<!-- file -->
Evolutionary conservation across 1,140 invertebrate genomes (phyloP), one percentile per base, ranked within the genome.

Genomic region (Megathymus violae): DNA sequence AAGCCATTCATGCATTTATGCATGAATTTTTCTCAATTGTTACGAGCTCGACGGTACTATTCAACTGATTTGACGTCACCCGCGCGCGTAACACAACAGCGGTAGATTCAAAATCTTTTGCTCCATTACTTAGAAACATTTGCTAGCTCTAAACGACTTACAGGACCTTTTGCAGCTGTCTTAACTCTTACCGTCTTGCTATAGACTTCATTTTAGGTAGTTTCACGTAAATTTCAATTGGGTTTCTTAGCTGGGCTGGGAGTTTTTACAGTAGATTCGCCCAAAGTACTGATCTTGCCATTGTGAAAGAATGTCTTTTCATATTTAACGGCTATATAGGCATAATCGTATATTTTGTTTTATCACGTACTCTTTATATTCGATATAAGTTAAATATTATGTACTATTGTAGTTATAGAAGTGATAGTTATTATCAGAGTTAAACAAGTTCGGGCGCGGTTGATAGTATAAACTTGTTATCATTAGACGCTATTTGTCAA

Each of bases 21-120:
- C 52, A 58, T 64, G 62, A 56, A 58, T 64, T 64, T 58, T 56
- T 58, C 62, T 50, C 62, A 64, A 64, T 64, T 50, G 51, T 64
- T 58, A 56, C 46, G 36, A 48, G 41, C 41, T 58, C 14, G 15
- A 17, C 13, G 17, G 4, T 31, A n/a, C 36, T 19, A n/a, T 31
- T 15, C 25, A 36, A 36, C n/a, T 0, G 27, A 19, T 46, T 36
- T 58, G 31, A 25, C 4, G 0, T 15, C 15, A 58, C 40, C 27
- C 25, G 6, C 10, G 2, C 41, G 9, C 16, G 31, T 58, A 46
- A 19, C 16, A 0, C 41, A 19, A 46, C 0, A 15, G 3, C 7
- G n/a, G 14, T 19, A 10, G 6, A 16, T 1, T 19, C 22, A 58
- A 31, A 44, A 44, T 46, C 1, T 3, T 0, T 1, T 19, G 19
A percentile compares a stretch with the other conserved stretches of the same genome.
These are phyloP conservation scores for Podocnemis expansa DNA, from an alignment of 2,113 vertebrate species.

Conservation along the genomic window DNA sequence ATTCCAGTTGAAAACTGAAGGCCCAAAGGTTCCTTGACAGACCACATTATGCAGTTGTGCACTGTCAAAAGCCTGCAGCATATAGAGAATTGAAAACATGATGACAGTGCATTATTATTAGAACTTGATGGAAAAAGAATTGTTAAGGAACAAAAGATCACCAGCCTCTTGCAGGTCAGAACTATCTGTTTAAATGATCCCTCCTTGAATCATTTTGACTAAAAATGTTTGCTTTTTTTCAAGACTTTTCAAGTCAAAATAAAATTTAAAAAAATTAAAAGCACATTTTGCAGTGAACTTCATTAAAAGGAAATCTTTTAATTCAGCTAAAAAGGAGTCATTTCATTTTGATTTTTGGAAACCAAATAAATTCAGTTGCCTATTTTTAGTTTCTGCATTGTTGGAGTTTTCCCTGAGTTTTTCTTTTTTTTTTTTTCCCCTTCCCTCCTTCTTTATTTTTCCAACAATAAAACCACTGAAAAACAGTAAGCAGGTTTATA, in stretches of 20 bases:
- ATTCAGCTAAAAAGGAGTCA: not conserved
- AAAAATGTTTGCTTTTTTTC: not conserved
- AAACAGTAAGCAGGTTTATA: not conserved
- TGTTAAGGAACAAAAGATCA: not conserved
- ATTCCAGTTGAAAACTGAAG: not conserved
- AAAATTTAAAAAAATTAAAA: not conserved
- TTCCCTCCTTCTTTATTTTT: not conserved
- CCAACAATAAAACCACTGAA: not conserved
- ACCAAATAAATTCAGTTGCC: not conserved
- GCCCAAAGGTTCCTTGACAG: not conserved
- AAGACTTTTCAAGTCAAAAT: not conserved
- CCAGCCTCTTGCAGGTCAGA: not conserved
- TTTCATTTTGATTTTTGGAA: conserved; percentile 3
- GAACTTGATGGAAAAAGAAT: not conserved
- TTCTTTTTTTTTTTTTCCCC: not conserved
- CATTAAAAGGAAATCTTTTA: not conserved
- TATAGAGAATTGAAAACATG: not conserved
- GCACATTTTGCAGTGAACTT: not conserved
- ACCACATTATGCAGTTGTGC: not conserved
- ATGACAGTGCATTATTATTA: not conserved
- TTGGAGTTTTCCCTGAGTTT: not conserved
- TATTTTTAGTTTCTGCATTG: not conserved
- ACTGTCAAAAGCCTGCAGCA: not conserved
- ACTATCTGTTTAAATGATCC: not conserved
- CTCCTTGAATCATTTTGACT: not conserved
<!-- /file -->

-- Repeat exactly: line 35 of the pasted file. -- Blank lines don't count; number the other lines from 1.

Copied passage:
- ACCACATTATGCAGTTGTGC: not conserved